Arthritis is actually the term for a group of about 100 conditions that occur in joints where two or more bones meet. In Australia, more than 1 in 6 people have an arthritic condition and most are under 65 years of age. It is the leading cause of disability and chronic pain in Australia, after back pain. If kids have poor posture, poor bone alignment and low activity rates, they are more likely to develop an arthritic condition.
One in four Australian children between 2 and 17 were overweight or obese in 2015. We have to get our kids moving. Obesity is going to cost our children their health and happiness. It is also going to cost our community financially. It already is.
It’s not too late. This is how parents can help straight away:
Increase postural awareness.
Parents need to be aware of the standing and seated postures that are constantly being displayed by their children and make conscious efforts to make improvements. Say, “Stand up tall, stand up straight, pull your shoulders back.” Stress the importance of stretching.
The messages from home need to be supported by teachers and coaches. Most kids don’t even realise they are sitting and standing the way they are, let alone the damage it is doing. For more extensive information on posture, www.exerciseright.com.au is useful. If your child has significant weaknesses, see a good physiotherapist.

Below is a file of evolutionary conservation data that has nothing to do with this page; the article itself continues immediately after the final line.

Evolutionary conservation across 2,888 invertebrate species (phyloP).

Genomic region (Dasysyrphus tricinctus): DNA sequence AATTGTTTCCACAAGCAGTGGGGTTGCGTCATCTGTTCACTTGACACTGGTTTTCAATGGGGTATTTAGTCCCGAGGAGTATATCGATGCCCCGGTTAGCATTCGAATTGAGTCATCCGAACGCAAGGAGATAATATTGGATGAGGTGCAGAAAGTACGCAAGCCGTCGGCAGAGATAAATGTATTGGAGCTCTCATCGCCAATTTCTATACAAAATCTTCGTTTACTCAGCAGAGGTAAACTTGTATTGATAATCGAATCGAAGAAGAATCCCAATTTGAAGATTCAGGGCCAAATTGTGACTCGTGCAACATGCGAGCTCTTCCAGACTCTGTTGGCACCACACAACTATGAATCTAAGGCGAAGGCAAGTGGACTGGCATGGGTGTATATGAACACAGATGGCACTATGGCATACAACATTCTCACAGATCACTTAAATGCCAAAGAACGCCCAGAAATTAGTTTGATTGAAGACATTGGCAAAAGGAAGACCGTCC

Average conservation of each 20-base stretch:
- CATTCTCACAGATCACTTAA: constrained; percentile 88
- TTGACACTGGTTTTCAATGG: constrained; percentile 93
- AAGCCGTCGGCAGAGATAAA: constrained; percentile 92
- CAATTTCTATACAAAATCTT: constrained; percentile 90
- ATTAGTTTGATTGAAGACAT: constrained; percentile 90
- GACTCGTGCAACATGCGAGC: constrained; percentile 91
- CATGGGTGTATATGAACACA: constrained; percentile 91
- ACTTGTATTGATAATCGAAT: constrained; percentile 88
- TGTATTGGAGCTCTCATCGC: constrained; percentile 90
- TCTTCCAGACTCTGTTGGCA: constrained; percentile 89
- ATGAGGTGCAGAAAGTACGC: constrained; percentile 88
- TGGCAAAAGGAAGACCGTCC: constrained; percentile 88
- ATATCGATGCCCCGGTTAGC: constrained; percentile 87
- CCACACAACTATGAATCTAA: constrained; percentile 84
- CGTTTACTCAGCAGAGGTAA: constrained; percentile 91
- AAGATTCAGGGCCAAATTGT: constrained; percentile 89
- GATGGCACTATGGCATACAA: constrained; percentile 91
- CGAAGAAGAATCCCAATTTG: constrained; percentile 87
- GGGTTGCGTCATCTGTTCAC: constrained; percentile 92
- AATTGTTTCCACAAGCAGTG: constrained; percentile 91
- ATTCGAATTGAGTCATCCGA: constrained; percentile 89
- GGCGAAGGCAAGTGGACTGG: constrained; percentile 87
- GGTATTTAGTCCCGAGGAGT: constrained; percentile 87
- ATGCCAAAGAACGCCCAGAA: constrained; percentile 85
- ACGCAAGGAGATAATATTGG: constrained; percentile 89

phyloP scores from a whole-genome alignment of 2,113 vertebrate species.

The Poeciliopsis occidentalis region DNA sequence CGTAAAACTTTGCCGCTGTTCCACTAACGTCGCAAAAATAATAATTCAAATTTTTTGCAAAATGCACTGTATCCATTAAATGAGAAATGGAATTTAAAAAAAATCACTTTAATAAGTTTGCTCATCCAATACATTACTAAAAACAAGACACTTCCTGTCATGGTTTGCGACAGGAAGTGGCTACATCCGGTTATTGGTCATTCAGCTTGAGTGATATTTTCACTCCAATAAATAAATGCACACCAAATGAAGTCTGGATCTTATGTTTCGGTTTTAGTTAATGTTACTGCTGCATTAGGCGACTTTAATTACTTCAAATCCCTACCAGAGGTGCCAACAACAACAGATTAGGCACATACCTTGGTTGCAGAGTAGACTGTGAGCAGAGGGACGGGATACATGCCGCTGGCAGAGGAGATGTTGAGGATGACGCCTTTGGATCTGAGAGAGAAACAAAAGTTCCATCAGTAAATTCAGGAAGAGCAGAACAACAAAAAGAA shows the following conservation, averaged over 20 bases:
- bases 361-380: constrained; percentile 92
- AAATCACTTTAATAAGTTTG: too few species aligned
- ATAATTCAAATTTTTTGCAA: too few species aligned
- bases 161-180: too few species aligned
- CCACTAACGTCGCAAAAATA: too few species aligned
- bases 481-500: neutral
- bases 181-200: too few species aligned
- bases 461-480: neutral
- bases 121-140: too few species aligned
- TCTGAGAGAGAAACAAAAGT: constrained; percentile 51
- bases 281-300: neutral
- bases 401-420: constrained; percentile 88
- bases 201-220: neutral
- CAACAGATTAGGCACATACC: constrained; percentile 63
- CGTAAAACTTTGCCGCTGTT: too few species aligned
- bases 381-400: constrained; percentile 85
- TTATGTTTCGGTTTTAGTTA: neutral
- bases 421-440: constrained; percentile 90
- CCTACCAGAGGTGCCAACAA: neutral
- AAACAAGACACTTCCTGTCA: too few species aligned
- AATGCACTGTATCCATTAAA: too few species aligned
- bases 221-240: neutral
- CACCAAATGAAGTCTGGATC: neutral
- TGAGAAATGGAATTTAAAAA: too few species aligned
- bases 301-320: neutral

Limit time on devices and be active
Change the rules about device use. Yes, you are going to be unpopular for a while, but this is a battle worth fighting. Riding bikes, walking the dog, kicking a football, climbing trees, swimming and running are how previous generations developed strength and flexibility. The opportunity for this development is lost with every moment spent in front of a device.
It is not enough to just send kids outside. Be active as a family. Childen like devices because they connect them to others or give the illusion of connection. Replace that connection with family connection or connection with friends in the real world.
Buy good shoes. Buy good shoes. Buy good shoes.
Feet are the foundation upon which the whole body is stacked. If feet are not properly supported, the whole body suffers. Foot and gait issues will magnify and worsen all of the other issues in the body caused by technology and genetics.
Mr Brieffies says, “You wouldn’t put cheap tyres on a Ferrari because it won’t handle properly or perform to its capability. Shoes are the same. If your children wear bad shoes that don’t support their feet, it will affect everything else in their body when they move. Give kids shoes that fit properly, especially good school and sports shoes.”
So far, Wesley College has physically screened all students from Year 5 to Year 9. After six months of exercises specifically focussed on weaknesses in their PE classes, the students will be re-tested.
Mr Brieffies acknowledges the time and resources necessary to ensure positive physical change in kids, but he says, “It’s worth it. They are going to be happier, more capable, more successful people with a higher quality of life.”
Linda Stade has worked in various teaching and management roles in education for twenty-seven years. She has worked in a variety of school contexts: government and private, country and city, single-sex and co-educational. Currently, she is a researcher and writer at Wesley College, Western Australia.